“A lot of the rhetoric about micro-credentials and digital badges is that people should be able to build degrees by aggregating all these bits. ... This is a fragmented vision in which the total is the sum of parts ... It undermines the role of degrees [in] preparing individuals for work and life by engaging with a deep and sustained body of work, knowledge and skills.”

A do-it-yourself degree could mean missing essential elements of a full degree. Many MOOCs and other online courses focus on content transfer or practical training rather than collaboration, discussion and reflection and although the content may be equivalent to the formal equivalent the end result in terms of learning is not the same.

“If something is to qualify as higher education, it should require individuals to engage in debates and controversies in that field [to] develop perspectives as practitioners. Micro-skills training is just that – training – and this is not why we have invested in universities.”

I see great potential for microcredentials to recognise soft skills, work experience and open learning but I'm not sure that the concept of the do-it-yourself university is a practical solution except for an extremely skilled and educationally mature group. In order to choose wisely among the myriad of online courses most people will need considerable guidance and support The option of a rounded, well-designed degree programme (campus, online or both) from one institution will continue to dominate for the foreseeable future.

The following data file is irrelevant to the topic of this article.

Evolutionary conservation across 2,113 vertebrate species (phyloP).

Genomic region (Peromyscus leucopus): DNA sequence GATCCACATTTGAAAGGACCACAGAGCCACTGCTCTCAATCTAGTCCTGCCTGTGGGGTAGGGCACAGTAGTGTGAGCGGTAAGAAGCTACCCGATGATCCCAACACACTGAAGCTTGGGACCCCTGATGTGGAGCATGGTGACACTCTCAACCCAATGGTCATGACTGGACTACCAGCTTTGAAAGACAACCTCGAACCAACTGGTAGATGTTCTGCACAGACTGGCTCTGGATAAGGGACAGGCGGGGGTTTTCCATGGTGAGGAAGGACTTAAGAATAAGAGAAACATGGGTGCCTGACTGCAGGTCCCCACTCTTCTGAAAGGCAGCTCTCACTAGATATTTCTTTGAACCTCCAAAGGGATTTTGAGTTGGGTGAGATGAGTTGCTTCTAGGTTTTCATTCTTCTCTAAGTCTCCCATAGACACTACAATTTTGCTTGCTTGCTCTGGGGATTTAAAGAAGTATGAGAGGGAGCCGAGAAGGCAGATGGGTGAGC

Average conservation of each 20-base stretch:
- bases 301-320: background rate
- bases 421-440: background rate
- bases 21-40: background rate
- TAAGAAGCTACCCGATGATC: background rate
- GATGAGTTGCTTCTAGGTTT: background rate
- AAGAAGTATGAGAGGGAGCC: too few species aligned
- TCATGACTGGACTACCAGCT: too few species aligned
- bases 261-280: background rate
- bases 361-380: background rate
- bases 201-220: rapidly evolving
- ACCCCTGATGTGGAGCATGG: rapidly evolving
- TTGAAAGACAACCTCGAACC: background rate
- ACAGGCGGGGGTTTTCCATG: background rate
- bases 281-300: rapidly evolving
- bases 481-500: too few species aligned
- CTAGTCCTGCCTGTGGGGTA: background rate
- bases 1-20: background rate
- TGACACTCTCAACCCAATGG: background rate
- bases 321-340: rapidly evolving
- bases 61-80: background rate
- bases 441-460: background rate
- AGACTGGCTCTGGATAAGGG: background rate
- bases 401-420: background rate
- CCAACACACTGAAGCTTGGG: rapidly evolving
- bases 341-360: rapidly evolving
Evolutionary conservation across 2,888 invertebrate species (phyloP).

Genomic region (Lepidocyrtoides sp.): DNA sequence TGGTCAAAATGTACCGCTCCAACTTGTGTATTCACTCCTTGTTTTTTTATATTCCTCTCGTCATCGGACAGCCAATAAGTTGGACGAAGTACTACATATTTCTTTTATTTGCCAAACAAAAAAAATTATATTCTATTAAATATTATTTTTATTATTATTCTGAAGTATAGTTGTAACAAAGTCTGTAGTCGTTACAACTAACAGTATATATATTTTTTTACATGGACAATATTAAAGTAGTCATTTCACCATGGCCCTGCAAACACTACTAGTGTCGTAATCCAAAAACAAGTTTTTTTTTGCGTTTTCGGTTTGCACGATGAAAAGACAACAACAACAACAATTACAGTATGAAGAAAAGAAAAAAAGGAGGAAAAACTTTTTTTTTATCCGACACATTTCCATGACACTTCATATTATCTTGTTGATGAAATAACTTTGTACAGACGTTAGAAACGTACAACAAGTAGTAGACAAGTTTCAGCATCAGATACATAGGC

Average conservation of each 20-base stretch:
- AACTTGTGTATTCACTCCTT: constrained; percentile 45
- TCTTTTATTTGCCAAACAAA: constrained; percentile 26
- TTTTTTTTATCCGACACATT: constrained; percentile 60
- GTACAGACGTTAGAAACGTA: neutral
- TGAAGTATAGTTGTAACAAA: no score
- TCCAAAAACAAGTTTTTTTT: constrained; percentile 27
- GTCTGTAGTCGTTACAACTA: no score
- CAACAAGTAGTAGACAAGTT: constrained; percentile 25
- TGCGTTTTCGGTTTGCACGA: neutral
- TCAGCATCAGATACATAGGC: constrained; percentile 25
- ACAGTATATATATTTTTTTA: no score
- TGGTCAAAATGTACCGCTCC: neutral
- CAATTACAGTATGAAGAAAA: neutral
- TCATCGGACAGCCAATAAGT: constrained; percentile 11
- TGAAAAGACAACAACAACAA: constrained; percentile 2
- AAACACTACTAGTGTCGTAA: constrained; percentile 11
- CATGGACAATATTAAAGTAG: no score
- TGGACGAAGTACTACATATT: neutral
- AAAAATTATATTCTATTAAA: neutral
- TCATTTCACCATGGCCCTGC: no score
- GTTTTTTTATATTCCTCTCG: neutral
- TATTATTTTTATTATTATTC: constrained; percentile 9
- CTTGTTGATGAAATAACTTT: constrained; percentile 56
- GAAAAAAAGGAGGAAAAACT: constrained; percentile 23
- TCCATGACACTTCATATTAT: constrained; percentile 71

Saturday, August 18, 2018

What is a lecture worth?

Today you can watch millions of university lectures in all disciplines completely free and in many cases download them to your mobile or tablet. In addition, many universities offer course content as open courseware. For the past 15 years we have seen that content is no longer king and since it is openly available for free the real value of a university lies in providing the context through teachers who can lead discussions, put issues into perspective, inspire, challenge and support their students. However most institutions still protect their content, locking it away from public view, as if it was a valuable commodity. Of course there is content that may be sensitive but since so many universities in the world are state funded it seems strange to hide content that has been publicly funded.

An article by Joshua Kim in Inside Higher Ed, An Incredible College Lecture Is Now Worth 40 Cents, highlights this issue through the example of an online course on the history of London. This course is not open or free but the cost says something about the value of even high quality content.

I purchased this course from the Amazon owned As a Platinum Annual subscriber, the cost for the course was $9.56. The course has 24 lectures of about 30 minutes each. The cost per lecture, therefore, is about 40 cents. 40 cents.